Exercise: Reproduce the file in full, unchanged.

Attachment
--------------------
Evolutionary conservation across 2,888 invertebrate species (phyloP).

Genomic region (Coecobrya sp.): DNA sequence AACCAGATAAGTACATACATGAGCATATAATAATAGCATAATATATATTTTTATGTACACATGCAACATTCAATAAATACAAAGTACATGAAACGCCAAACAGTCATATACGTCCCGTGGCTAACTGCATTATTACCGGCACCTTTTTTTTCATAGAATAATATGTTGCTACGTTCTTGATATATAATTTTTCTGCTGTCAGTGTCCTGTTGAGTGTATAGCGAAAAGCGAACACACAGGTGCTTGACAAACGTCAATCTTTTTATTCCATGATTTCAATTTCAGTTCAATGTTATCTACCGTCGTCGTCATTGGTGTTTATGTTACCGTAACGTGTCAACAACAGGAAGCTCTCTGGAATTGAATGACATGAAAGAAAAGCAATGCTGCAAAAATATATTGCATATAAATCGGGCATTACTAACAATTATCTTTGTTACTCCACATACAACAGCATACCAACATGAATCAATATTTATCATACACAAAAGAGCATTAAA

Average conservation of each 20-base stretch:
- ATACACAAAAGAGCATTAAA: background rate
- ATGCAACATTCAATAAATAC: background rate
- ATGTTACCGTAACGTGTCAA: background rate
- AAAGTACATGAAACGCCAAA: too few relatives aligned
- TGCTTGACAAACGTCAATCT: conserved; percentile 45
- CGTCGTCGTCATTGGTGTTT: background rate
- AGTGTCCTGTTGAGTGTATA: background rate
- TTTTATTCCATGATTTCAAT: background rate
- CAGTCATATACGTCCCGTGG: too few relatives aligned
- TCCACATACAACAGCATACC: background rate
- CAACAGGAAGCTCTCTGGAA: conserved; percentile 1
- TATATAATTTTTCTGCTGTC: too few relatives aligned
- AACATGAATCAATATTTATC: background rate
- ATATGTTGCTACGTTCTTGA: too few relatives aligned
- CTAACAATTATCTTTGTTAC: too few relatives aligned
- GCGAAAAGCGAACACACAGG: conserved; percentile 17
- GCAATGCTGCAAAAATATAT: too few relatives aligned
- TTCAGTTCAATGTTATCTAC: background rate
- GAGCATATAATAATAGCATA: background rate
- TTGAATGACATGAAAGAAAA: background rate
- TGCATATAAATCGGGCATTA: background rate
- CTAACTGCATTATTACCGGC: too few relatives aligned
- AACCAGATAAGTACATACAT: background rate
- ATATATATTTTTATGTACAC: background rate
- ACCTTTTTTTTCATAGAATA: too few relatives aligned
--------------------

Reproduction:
Evolutionary conservation across 2,888 invertebrate species (phyloP).

Genomic region (Coecobrya sp.): DNA sequence AACCAGATAAGTACATACATGAGCATATAATAATAGCATAATATATATTTTTATGTACACATGCAACATTCAATAAATACAAAGTACATGAAACGCCAAACAGTCATATACGTCCCGTGGCTAACTGCATTATTACCGGCACCTTTTTTTTCATAGAATAATATGTTGCTACGTTCTTGATATATAATTTTTCTGCTGTCAGTGTCCTGTTGAGTGTATAGCGAAAAGCGAACACACAGGTGCTTGACAAACGTCAATCTTTTTATTCCATGATTTCAATTTCAGTTCAATGTTATCTACCGTCGTCGTCATTGGTGTTTATGTTACCGTAACGTGTCAACAACAGGAAGCTCTCTGGAATTGAATGACATGAAAGAAAAGCAATGCTGCAAAAATATATTGCATATAAATCGGGCATTACTAACAATTATCTTTGTTACTCCACATACAACAGCATACCAACATGAATCAATATTTATCATACACAAAAGAGCATTAAA

Average conservation of each 20-base stretch:
- ATACACAAAAGAGCATTAAA: background rate
- ATGCAACATTCAATAAATAC: background rate
- ATGTTACCGTAACGTGTCAA: background rate
- AAAGTACATGAAACGCCAAA: too few relatives aligned
- TGCTTGACAAACGTCAATCT: conserved; percentile 45
- CGTCGTCGTCATTGGTGTTT: background rate
- AGTGTCCTGTTGAGTGTATA: background rate
- TTTTATTCCATGATTTCAAT: background rate
- CAGTCATATACGTCCCGTGG: too few relatives aligned
- TCCACATACAACAGCATACC: background rate
- CAACAGGAAGCTCTCTGGAA: conserved; percentile 1
- TATATAATTTTTCTGCTGTC: too few relatives aligned
- AACATGAATCAATATTTATC: background rate
- ATATGTTGCTACGTTCTTGA: too few relatives aligned
- CTAACAATTATCTTTGTTAC: too few relatives aligned
- GCGAAAAGCGAACACACAGG: conserved; percentile 17
- GCAATGCTGCAAAAATATAT: too few relatives aligned
- TTCAGTTCAATGTTATCTAC: background rate
- GAGCATATAATAATAGCATA: background rate
- TTGAATGACATGAAAGAAAA: background rate
- TGCATATAAATCGGGCATTA: background rate
- CTAACTGCATTATTACCGGC: too few relatives aligned
- AACCAGATAAGTACATACAT: background rate
- ATATATATTTTTATGTACAC: background rate
- ACCTTTTTTTTCATAGAATA: too few relatives aligned